Equipping School Leaders to Support School Librarians

My research study titled “Enabling School Librarians to Serve as Instructional Leaders of Multiple Literacies” was recently published in School Library Research. This study was an extension of my previous research focused on exploring how school leaders can foster the development of an effective school library in which school librarians serve as instructional leaders. 

I implemented this study in fall 2020, during the pandemic. The setting was a comprehensive PreK-12 public school district of approximately 15,000 students with 23 building-level school librarians, no library clerks, and no official full-time district-level school library supervisor. In this case study, I wanted to explore how to equip district leaders to support their school librarians in the absence of an official district library supervisor. Four district-level personnel and seven building-level school librarians participated in a series of interviews and focus groups.

Several issues arose from the results:

  1. School librarians are generally functioning as building/resource managers. During the COVID pandemic, their primary role consisted of serving as IT support to teachers and students. 
  2. School librarians cannot function as instructional leaders without full-time clerks.
  3. There is a lack of clear expectations and alignment to current school library standards at the district level.
  4. District leaders tend to provide school librarians with training on digital programs (to assist others with navigation) rather than professional learning designed to advance student achievement through the school library.
  5. There is a lack of consistent, positive working relationships between school librarians and site principals.

Although these issues cannot be generalized beyond the setting of this study, they do raise concerns for the broader school library field. Of course, the obvious solution is to hire a full-time district library supervisor and full-time library clerks to assist every school librarian. However, that is not always feasible given the realities of school budgets. Alternative solutions must be considered to enable district leadership to address each of these issues.

Potential solution for issues #1 & 2: District leadership can work with school librarians to discuss priorities within the context of the current learning environment and available resources and then revise expectations accordingly.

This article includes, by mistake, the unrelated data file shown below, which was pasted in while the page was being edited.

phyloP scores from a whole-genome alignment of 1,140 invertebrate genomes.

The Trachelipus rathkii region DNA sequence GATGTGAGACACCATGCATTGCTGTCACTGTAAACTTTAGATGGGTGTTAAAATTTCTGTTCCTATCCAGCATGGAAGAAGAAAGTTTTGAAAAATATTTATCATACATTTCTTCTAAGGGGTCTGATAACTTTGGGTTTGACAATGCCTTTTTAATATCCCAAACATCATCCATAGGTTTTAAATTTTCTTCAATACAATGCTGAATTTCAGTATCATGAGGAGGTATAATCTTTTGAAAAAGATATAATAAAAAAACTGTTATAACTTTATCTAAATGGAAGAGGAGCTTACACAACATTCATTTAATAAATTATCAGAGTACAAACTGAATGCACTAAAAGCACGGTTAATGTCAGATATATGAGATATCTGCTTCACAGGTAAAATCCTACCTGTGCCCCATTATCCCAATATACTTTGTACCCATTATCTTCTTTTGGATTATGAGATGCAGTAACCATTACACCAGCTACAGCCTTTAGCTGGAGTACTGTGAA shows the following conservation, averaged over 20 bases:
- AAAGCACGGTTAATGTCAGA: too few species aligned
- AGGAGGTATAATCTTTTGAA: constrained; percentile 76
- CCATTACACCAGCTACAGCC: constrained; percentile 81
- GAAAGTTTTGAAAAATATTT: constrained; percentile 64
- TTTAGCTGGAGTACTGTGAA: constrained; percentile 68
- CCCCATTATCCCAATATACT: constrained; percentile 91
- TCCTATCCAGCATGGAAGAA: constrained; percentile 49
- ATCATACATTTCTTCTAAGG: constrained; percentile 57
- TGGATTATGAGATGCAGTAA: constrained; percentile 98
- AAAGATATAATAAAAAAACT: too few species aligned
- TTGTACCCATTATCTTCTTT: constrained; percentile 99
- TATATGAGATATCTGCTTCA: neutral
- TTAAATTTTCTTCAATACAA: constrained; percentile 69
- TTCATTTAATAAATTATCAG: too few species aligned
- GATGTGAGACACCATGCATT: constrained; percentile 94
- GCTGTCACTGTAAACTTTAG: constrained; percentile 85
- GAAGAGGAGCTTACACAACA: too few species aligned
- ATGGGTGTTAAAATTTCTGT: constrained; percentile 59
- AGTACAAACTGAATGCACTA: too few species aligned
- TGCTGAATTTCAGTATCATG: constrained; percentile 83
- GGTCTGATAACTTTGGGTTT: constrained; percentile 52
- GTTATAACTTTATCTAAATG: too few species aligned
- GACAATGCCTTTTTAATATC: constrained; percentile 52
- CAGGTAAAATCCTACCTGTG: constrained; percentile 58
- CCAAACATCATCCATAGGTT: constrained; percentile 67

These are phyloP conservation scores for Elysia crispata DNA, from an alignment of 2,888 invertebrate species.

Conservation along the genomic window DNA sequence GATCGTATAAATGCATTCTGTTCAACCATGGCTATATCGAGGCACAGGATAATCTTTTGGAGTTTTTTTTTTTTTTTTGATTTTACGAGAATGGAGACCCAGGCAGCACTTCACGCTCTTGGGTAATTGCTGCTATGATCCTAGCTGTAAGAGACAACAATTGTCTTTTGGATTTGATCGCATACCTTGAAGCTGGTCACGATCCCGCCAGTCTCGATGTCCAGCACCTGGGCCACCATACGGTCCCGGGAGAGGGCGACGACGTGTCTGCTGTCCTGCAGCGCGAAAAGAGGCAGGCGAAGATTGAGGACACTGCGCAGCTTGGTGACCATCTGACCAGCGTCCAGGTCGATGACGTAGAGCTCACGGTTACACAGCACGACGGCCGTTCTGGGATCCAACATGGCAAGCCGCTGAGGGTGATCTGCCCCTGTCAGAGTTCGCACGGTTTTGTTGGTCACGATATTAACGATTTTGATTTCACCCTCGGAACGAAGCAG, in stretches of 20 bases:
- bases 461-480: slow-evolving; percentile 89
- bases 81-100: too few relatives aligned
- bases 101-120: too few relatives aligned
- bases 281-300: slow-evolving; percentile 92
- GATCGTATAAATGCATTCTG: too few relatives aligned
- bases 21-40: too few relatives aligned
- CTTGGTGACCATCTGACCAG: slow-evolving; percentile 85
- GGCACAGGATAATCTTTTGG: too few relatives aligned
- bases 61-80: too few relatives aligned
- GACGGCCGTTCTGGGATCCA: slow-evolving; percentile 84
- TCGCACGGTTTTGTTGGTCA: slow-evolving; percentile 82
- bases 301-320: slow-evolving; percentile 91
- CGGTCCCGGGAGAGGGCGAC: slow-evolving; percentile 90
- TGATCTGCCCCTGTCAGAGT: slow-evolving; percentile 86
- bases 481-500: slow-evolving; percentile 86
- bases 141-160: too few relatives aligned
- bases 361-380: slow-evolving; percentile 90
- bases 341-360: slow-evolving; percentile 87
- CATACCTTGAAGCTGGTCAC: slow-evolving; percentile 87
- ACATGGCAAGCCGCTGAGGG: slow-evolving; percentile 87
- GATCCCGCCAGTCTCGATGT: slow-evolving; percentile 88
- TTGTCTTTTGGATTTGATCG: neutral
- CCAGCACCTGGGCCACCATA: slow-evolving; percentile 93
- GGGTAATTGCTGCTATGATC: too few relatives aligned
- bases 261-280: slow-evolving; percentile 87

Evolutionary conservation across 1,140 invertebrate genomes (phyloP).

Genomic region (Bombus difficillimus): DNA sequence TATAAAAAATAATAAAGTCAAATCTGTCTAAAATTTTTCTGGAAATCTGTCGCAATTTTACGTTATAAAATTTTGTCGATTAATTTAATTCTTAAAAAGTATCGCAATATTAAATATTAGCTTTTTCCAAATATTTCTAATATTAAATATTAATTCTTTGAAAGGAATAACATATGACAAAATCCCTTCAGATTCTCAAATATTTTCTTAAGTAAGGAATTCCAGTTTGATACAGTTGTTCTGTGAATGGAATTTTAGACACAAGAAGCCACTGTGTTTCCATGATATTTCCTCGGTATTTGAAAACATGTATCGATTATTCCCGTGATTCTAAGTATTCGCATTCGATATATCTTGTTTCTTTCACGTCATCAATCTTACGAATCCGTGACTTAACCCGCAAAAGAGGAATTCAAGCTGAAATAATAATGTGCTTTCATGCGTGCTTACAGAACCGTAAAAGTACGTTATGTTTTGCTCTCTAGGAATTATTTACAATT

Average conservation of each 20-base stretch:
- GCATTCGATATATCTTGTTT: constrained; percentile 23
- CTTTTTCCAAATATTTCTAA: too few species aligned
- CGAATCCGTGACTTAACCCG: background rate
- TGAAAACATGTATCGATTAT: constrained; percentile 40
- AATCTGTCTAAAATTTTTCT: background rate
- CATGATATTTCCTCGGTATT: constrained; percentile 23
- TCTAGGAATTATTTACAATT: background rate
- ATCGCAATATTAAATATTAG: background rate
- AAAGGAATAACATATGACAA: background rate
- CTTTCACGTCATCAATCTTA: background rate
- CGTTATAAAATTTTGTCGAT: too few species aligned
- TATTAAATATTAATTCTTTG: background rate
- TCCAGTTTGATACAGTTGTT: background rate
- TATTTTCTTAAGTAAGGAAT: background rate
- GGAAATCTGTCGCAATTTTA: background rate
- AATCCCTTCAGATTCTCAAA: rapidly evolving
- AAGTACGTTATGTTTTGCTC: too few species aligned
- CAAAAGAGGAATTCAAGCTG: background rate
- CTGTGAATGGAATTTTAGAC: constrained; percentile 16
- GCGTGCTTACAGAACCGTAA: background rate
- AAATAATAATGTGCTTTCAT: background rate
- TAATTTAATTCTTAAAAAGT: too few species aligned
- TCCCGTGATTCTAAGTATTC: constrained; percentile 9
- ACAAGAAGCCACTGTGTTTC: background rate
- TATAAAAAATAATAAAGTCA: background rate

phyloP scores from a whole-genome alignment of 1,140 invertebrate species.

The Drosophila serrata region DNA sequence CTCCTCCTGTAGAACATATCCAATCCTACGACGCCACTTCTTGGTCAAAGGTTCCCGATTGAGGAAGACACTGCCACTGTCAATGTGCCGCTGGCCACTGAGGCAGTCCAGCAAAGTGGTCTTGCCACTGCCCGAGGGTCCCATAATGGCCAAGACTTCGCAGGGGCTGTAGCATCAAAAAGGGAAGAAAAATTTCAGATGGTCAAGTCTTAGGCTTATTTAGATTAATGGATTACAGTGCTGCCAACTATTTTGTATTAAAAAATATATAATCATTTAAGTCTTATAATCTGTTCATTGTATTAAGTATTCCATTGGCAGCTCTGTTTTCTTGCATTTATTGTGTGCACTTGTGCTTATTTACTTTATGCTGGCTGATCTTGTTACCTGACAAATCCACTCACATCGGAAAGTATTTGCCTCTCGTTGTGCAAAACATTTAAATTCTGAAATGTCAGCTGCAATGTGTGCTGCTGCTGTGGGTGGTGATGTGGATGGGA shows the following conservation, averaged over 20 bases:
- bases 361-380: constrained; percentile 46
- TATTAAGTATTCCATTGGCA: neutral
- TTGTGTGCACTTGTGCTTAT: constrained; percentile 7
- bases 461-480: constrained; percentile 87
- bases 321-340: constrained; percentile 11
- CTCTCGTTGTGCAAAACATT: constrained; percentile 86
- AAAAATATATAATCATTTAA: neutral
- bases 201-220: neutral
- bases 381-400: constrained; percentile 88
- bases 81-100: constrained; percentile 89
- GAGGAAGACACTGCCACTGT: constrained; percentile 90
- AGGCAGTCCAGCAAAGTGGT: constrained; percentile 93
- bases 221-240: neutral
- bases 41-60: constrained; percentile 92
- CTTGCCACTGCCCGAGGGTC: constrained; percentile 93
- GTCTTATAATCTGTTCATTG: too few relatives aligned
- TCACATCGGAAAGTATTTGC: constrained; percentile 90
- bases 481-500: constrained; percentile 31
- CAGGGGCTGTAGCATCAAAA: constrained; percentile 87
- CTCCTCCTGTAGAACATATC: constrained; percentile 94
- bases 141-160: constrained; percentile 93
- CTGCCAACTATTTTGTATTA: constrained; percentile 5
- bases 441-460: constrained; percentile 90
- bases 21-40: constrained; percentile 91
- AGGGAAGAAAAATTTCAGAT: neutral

Potential solutions for issue #3: District leadership can work with school librarians to revise and align the following documents to reflect the selected school librarian’s priorities and current school library and literacy standards:

  1. Board policy/regulation for school libraries
  2. Job description for school librarians
  3. Evaluation process for school librarians
  4. District and school site improvement plans–include the school librarian in the literacy, technology, and curriculum and instruction initiatives

Potential solutions for issue #4: District leadership can work with school librarians to:

  1. Incorporate ongoing school librarian-specific professional learning aligned to district/school improvement plans with an emphasis on how school librarians can impact student achievement.
  2. Provide time for school librarians to collaborate with one another.
  3. Curate and maintain a list of online school librarian professional learning sources (Twitter, Facebook groups, blogs, etc.).
  4. Work with university school librarian preparation program faculty to design and deliver professional learning.
  5. Designate school librarians to join/attend the major professional organizations/conferences that impact the school library program and share what they learn with one another.

Potential solutions for issue #5: District leadership can educate site administration about the school librarian job description, hiring criteria, and evaluation process. They can also encourage principals to:

  1. Spend time in the library and meet with school librarians.
  2. Increase school librarian access to teachers–enable school librarians to participate in teachers’ professional learning sessions, staff meetings, and co-teaching of lessons.
  3. Observe school librarian exemplars in action.
  4. Include school librarians on site leadership teams.

In my research, I have found that most of the administrative participants just don’t know where to begin to learn about the modern role of the school librarian and how to effectively support their school libraries. It is clear there is a need for an online resource to serve as a starting point on their journey to learning about the school library. I hope this will be helpful to those seeking to learn more about building effective school libraries. 


Author: Melanie Lewis Croft

Melanie Lewis Croft is an assistant professor in the College of Education at the University of West Georgia and program coordinator for its fully online School Library Media Program. Dr. Croft has worked with all grade levels and subject areas across a variety of learning environments in public, private, urban, and rural school systems. She served the K-12 field of education for 17 years as a state-certified elementary level classroom teacher, secondary level library media specialist, and district administrator of technology, library services, and curriculum. Since 2014, Dr. Croft has worked at the university level as both a faculty member and program coordinator of two graduate education programs in school library media. She currently serves AASL as a member of the School Library Research Editorial Board and contributor to the Knowledge Quest Blog.

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